PANGKALAN BUN, Indonesia -- The bodies of two more victims of the AirAsia crash near Indonesia have been found, bringing the total to 39.
Strong currents are already forcing Indonesia to expand the search area, as rough seas and bad weather make it more difficult to reach what are believed to be chunks of the plane on the ocean floor.
"Time is of the essence," said the National Search and Rescue Agency's director of operations, Suryadi B. Supriyadi. "But it seems like it is hard to beat the weather."
He says an American ship, the USS Fort Worth, has detected two large metal objects on the seabed at a depth of about 92 feet, and is trying to identify them.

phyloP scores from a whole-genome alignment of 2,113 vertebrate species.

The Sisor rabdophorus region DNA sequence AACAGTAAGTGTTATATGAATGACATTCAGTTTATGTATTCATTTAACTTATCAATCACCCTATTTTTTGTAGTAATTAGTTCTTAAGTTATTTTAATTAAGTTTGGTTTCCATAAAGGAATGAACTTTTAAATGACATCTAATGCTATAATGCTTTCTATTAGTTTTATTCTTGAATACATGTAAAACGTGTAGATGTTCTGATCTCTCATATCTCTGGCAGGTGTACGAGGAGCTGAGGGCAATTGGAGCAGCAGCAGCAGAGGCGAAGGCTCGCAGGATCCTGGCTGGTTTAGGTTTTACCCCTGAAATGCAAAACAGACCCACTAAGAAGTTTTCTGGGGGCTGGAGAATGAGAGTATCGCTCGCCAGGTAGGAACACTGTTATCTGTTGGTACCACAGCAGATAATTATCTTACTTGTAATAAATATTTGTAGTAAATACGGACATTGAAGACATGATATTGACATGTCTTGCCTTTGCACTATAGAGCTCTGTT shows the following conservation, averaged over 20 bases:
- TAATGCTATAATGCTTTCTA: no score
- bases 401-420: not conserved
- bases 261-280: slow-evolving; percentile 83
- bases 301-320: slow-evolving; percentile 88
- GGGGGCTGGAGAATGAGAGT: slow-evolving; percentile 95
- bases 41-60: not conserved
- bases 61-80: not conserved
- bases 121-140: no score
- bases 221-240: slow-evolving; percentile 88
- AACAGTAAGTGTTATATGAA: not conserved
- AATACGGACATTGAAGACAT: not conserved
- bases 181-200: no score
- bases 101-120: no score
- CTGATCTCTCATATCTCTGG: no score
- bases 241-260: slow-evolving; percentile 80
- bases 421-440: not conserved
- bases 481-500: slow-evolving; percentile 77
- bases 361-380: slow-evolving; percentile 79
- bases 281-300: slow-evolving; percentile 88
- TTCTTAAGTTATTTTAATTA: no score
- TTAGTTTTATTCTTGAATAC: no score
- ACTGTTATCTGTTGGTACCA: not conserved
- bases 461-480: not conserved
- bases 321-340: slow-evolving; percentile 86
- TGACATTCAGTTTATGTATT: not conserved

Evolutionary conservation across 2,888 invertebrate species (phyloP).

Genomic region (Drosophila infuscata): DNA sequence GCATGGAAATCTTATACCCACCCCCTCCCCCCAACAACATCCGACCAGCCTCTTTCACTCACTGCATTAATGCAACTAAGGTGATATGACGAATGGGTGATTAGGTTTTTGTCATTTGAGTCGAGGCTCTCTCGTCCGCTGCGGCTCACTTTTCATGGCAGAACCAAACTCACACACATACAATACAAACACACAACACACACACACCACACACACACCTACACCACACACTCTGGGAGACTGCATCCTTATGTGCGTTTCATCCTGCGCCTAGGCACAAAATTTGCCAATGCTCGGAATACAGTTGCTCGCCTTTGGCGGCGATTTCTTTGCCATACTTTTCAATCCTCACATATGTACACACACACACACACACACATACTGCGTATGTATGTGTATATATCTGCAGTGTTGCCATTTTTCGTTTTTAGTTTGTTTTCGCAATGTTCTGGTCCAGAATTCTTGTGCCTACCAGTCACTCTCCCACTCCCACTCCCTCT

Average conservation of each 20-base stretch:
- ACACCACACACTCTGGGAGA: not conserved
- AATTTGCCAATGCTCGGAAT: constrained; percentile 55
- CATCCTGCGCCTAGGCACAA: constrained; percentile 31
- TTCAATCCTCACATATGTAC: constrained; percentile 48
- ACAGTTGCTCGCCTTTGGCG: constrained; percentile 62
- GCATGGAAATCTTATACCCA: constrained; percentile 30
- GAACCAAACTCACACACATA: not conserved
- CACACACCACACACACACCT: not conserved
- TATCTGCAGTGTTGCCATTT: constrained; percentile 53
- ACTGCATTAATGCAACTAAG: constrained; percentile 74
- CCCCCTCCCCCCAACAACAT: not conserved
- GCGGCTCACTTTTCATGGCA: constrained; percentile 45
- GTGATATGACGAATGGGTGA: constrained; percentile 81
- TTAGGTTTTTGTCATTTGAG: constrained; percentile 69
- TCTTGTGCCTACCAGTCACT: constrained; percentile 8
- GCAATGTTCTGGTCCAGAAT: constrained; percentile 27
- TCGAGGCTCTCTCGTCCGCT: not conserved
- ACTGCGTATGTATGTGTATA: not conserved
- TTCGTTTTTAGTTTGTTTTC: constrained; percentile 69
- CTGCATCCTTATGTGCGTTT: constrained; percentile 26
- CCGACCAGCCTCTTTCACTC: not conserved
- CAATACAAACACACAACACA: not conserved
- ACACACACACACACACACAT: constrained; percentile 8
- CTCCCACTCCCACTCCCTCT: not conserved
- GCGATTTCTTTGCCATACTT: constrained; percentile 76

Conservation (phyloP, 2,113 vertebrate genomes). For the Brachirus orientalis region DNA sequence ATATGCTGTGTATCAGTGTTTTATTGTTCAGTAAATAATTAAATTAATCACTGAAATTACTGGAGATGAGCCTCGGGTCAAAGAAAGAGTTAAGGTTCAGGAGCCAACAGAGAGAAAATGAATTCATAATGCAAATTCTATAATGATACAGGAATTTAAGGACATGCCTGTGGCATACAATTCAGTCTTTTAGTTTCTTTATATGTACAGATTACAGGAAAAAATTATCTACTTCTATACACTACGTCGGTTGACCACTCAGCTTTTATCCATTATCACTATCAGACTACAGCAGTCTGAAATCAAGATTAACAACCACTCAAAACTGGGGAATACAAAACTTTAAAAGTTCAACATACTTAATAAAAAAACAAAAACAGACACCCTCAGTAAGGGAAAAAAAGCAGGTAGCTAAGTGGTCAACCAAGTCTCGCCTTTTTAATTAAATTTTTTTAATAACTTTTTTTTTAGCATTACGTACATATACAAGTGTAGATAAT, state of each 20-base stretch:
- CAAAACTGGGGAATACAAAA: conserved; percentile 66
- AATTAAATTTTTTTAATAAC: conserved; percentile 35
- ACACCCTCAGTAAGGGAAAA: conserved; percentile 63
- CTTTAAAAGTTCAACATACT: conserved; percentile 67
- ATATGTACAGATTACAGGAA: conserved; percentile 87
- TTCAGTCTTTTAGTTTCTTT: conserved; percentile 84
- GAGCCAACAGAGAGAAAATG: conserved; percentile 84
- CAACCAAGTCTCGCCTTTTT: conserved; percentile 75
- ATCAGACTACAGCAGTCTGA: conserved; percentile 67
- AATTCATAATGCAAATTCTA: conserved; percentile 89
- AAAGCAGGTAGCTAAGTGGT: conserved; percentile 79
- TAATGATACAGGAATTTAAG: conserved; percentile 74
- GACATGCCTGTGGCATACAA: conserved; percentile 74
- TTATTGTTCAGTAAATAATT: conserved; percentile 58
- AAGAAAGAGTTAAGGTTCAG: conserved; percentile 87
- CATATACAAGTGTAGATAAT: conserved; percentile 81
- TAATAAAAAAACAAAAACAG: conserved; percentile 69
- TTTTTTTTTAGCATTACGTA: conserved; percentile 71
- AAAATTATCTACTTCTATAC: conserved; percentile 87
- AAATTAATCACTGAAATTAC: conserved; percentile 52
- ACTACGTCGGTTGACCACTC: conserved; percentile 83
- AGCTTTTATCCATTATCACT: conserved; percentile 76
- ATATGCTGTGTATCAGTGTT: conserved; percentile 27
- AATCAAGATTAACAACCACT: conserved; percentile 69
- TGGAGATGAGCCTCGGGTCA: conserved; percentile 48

Seven large objects have now been located on the ocean floor that could be pieces of the fuselage, but strong currents, silt and mud have kept divers from seeing or reaching them.
No pings have been detected from the plane's all-important cockpit voice and flight data recorders. That's because high waves have prevented the deployment of ships that drag ping locators.
The batteries in the pingers on the black boxes are likely to go dead in about 20 more days.
"We are confident that rescuers would be able to locate them in time," said Nurcahyo Utomo, an investigator for Indonesia's National Committee on Transportation Safety.
The search for the remaining 125 bodies has been exhausting for family members anxiously waiting to identify and bury their loved ones.
Eight Islamic clerics flew in a helicopter over the site Tuesday and scattered rice into the sea, a local tradition, and prayed for those who perished.
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